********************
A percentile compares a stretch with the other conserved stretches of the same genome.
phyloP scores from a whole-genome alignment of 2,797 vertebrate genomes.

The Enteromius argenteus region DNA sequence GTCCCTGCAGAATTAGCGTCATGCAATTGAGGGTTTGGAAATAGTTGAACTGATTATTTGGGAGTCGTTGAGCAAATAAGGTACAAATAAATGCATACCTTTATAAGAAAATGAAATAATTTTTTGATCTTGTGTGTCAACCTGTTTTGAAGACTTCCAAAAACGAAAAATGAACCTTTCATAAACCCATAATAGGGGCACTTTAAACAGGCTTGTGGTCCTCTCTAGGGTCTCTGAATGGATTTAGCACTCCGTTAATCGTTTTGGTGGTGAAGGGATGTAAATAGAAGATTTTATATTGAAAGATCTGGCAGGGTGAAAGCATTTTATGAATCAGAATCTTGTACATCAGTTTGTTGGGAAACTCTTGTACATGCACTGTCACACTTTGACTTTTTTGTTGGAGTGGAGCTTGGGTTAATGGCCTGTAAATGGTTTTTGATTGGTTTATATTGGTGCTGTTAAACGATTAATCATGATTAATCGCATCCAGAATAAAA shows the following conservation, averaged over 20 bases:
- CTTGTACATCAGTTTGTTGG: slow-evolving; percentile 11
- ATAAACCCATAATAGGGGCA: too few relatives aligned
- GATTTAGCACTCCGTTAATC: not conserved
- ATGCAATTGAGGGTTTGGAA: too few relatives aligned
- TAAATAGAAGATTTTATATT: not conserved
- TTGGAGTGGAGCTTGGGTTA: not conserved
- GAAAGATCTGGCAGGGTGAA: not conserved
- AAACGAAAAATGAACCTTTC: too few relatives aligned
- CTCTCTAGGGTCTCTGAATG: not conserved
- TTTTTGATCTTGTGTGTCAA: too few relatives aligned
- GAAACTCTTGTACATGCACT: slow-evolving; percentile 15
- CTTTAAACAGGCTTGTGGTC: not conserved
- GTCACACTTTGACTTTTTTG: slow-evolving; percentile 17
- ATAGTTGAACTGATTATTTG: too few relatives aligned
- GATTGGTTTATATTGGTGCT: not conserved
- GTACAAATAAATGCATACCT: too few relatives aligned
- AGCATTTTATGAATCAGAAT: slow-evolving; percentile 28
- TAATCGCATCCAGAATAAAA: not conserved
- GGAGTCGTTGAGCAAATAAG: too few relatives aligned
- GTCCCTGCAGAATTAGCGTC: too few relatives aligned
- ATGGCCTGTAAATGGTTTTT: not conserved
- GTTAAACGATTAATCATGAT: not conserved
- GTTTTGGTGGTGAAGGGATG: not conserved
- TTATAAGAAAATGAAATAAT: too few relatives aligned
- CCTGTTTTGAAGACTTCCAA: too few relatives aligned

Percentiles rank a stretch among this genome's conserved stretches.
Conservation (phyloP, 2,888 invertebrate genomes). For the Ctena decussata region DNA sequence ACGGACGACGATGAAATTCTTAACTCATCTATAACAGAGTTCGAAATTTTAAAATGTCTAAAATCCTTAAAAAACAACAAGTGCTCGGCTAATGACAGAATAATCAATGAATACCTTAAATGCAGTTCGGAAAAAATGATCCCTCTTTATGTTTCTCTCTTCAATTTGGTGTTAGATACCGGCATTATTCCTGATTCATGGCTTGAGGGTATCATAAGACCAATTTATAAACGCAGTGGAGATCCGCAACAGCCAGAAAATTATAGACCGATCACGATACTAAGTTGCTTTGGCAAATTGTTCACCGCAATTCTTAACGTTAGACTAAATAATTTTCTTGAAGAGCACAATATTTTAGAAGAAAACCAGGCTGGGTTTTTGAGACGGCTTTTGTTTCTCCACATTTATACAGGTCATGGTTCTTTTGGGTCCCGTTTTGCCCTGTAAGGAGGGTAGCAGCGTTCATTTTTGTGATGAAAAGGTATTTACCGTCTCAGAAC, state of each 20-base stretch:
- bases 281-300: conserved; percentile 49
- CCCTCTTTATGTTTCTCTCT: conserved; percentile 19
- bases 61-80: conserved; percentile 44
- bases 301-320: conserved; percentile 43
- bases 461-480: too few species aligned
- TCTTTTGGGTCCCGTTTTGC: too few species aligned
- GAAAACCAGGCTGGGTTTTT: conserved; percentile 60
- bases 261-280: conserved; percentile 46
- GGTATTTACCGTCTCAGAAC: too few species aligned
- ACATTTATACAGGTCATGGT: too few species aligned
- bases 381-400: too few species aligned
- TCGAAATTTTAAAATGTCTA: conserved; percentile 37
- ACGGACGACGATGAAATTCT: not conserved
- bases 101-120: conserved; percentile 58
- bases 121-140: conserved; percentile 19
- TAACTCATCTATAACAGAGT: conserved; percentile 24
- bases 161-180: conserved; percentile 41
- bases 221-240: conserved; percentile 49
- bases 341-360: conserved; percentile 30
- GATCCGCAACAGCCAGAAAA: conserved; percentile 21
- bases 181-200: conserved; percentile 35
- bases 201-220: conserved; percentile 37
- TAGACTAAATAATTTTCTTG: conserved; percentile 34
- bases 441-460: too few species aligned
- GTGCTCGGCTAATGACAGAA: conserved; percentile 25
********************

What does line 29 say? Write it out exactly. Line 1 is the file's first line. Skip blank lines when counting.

Percentiles rank a stretch among this genome's conserved stretches.